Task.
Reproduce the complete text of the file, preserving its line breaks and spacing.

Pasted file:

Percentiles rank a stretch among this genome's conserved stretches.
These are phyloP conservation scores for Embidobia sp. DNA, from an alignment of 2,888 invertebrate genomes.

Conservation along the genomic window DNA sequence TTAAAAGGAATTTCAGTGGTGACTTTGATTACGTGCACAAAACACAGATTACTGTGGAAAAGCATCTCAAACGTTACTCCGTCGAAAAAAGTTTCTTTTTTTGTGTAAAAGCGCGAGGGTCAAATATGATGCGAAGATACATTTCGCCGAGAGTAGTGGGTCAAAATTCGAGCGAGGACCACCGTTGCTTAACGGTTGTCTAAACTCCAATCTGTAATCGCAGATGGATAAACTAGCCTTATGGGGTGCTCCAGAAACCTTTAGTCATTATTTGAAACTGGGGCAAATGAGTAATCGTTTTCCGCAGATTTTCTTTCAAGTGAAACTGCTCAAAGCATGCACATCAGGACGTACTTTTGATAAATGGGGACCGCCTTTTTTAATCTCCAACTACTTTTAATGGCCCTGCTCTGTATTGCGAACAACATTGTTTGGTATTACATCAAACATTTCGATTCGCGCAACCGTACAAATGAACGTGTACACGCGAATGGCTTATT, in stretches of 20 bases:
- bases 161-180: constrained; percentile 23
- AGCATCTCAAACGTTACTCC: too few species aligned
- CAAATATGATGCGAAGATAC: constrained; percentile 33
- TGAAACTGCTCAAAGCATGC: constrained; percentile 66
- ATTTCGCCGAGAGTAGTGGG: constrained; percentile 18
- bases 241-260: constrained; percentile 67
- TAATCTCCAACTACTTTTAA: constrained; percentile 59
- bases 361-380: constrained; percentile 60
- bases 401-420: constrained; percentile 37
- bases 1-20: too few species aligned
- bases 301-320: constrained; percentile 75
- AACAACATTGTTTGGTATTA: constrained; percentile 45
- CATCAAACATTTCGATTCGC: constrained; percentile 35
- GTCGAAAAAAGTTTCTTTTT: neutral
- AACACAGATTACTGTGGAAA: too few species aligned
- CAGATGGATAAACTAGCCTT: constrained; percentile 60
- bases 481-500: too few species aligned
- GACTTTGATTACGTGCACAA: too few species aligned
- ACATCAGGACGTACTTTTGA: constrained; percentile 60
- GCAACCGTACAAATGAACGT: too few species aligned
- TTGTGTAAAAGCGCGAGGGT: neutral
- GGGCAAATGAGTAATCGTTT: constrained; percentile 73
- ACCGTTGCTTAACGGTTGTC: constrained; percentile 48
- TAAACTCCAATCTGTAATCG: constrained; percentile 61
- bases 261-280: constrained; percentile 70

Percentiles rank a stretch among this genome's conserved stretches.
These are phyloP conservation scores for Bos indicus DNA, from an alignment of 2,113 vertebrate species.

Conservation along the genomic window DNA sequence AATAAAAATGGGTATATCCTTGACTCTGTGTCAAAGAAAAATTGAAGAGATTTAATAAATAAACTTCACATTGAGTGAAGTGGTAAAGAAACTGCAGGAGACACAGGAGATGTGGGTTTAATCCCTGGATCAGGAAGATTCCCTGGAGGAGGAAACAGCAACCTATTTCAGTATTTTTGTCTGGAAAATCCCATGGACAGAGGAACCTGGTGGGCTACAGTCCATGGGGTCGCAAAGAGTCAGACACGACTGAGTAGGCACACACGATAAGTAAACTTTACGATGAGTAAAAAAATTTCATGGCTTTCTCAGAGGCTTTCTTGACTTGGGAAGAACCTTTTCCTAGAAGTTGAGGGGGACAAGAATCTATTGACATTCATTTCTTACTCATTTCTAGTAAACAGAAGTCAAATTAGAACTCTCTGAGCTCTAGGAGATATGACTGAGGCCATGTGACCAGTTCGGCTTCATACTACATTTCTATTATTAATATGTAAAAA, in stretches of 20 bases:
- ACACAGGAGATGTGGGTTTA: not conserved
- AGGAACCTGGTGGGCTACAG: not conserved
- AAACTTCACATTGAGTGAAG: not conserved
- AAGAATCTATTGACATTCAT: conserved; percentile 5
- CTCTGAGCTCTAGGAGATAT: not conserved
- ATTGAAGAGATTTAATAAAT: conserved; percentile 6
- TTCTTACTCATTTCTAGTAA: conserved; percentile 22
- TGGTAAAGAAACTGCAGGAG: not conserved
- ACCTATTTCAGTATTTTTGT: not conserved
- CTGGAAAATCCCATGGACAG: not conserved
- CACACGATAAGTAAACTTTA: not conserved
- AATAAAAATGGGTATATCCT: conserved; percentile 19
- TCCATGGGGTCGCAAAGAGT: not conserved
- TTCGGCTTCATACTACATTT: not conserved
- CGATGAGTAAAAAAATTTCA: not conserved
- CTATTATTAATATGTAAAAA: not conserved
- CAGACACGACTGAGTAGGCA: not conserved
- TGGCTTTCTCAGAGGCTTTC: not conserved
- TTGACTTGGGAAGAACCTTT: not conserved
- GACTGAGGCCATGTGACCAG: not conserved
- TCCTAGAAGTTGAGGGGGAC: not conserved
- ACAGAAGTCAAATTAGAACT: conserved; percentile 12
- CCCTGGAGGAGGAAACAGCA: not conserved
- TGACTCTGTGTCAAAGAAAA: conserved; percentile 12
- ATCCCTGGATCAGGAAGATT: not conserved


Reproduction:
Percentiles rank a stretch among this genome's conserved stretches.
These are phyloP conservation scores for Embidobia sp. DNA, from an alignment of 2,888 invertebrate genomes.

Conservation along the genomic window DNA sequence TTAAAAGGAATTTCAGTGGTGACTTTGATTACGTGCACAAAACACAGATTACTGTGGAAAAGCATCTCAAACGTTACTCCGTCGAAAAAAGTTTCTTTTTTTGTGTAAAAGCGCGAGGGTCAAATATGATGCGAAGATACATTTCGCCGAGAGTAGTGGGTCAAAATTCGAGCGAGGACCACCGTTGCTTAACGGTTGTCTAAACTCCAATCTGTAATCGCAGATGGATAAACTAGCCTTATGGGGTGCTCCAGAAACCTTTAGTCATTATTTGAAACTGGGGCAAATGAGTAATCGTTTTCCGCAGATTTTCTTTCAAGTGAAACTGCTCAAAGCATGCACATCAGGACGTACTTTTGATAAATGGGGACCGCCTTTTTTAATCTCCAACTACTTTTAATGGCCCTGCTCTGTATTGCGAACAACATTGTTTGGTATTACATCAAACATTTCGATTCGCGCAACCGTACAAATGAACGTGTACACGCGAATGGCTTATT, in stretches of 20 bases:
- bases 161-180: constrained; percentile 23
- AGCATCTCAAACGTTACTCC: too few species aligned
- CAAATATGATGCGAAGATAC: constrained; percentile 33
- TGAAACTGCTCAAAGCATGC: constrained; percentile 66
- ATTTCGCCGAGAGTAGTGGG: constrained; percentile 18
- bases 241-260: constrained; percentile 67
- TAATCTCCAACTACTTTTAA: constrained; percentile 59
- bases 361-380: constrained; percentile 60
- bases 401-420: constrained; percentile 37
- bases 1-20: too few species aligned
- bases 301-320: constrained; percentile 75
- AACAACATTGTTTGGTATTA: constrained; percentile 45
- CATCAAACATTTCGATTCGC: constrained; percentile 35
- GTCGAAAAAAGTTTCTTTTT: neutral
- AACACAGATTACTGTGGAAA: too few species aligned
- CAGATGGATAAACTAGCCTT: constrained; percentile 60
- bases 481-500: too few species aligned
- GACTTTGATTACGTGCACAA: too few species aligned
- ACATCAGGACGTACTTTTGA: constrained; percentile 60
- GCAACCGTACAAATGAACGT: too few species aligned
- TTGTGTAAAAGCGCGAGGGT: neutral
- GGGCAAATGAGTAATCGTTT: constrained; percentile 73
- ACCGTTGCTTAACGGTTGTC: constrained; percentile 48
- TAAACTCCAATCTGTAATCG: constrained; percentile 61
- bases 261-280: constrained; percentile 70

Percentiles rank a stretch among this genome's conserved stretches.
These are phyloP conservation scores for Bos indicus DNA, from an alignment of 2,113 vertebrate species.

Conservation along the genomic window DNA sequence AATAAAAATGGGTATATCCTTGACTCTGTGTCAAAGAAAAATTGAAGAGATTTAATAAATAAACTTCACATTGAGTGAAGTGGTAAAGAAACTGCAGGAGACACAGGAGATGTGGGTTTAATCCCTGGATCAGGAAGATTCCCTGGAGGAGGAAACAGCAACCTATTTCAGTATTTTTGTCTGGAAAATCCCATGGACAGAGGAACCTGGTGGGCTACAGTCCATGGGGTCGCAAAGAGTCAGACACGACTGAGTAGGCACACACGATAAGTAAACTTTACGATGAGTAAAAAAATTTCATGGCTTTCTCAGAGGCTTTCTTGACTTGGGAAGAACCTTTTCCTAGAAGTTGAGGGGGACAAGAATCTATTGACATTCATTTCTTACTCATTTCTAGTAAACAGAAGTCAAATTAGAACTCTCTGAGCTCTAGGAGATATGACTGAGGCCATGTGACCAGTTCGGCTTCATACTACATTTCTATTATTAATATGTAAAAA, in stretches of 20 bases:
- ACACAGGAGATGTGGGTTTA: not conserved
- AGGAACCTGGTGGGCTACAG: not conserved
- AAACTTCACATTGAGTGAAG: not conserved
- AAGAATCTATTGACATTCAT: conserved; percentile 5
- CTCTGAGCTCTAGGAGATAT: not conserved
- ATTGAAGAGATTTAATAAAT: conserved; percentile 6
- TTCTTACTCATTTCTAGTAA: conserved; percentile 22
- TGGTAAAGAAACTGCAGGAG: not conserved
- ACCTATTTCAGTATTTTTGT: not conserved
- CTGGAAAATCCCATGGACAG: not conserved
- CACACGATAAGTAAACTTTA: not conserved
- AATAAAAATGGGTATATCCT: conserved; percentile 19
- TCCATGGGGTCGCAAAGAGT: not conserved
- TTCGGCTTCATACTACATTT: not conserved
- CGATGAGTAAAAAAATTTCA: not conserved
- CTATTATTAATATGTAAAAA: not conserved
- CAGACACGACTGAGTAGGCA: not conserved
- TGGCTTTCTCAGAGGCTTTC: not conserved
- TTGACTTGGGAAGAACCTTT: not conserved
- GACTGAGGCCATGTGACCAG: not conserved
- TCCTAGAAGTTGAGGGGGAC: not conserved
- ACAGAAGTCAAATTAGAACT: conserved; percentile 12
- CCCTGGAGGAGGAAACAGCA: not conserved
- TGACTCTGTGTCAAAGAAAA: conserved; percentile 12
- ATCCCTGGATCAGGAAGATT: not conserved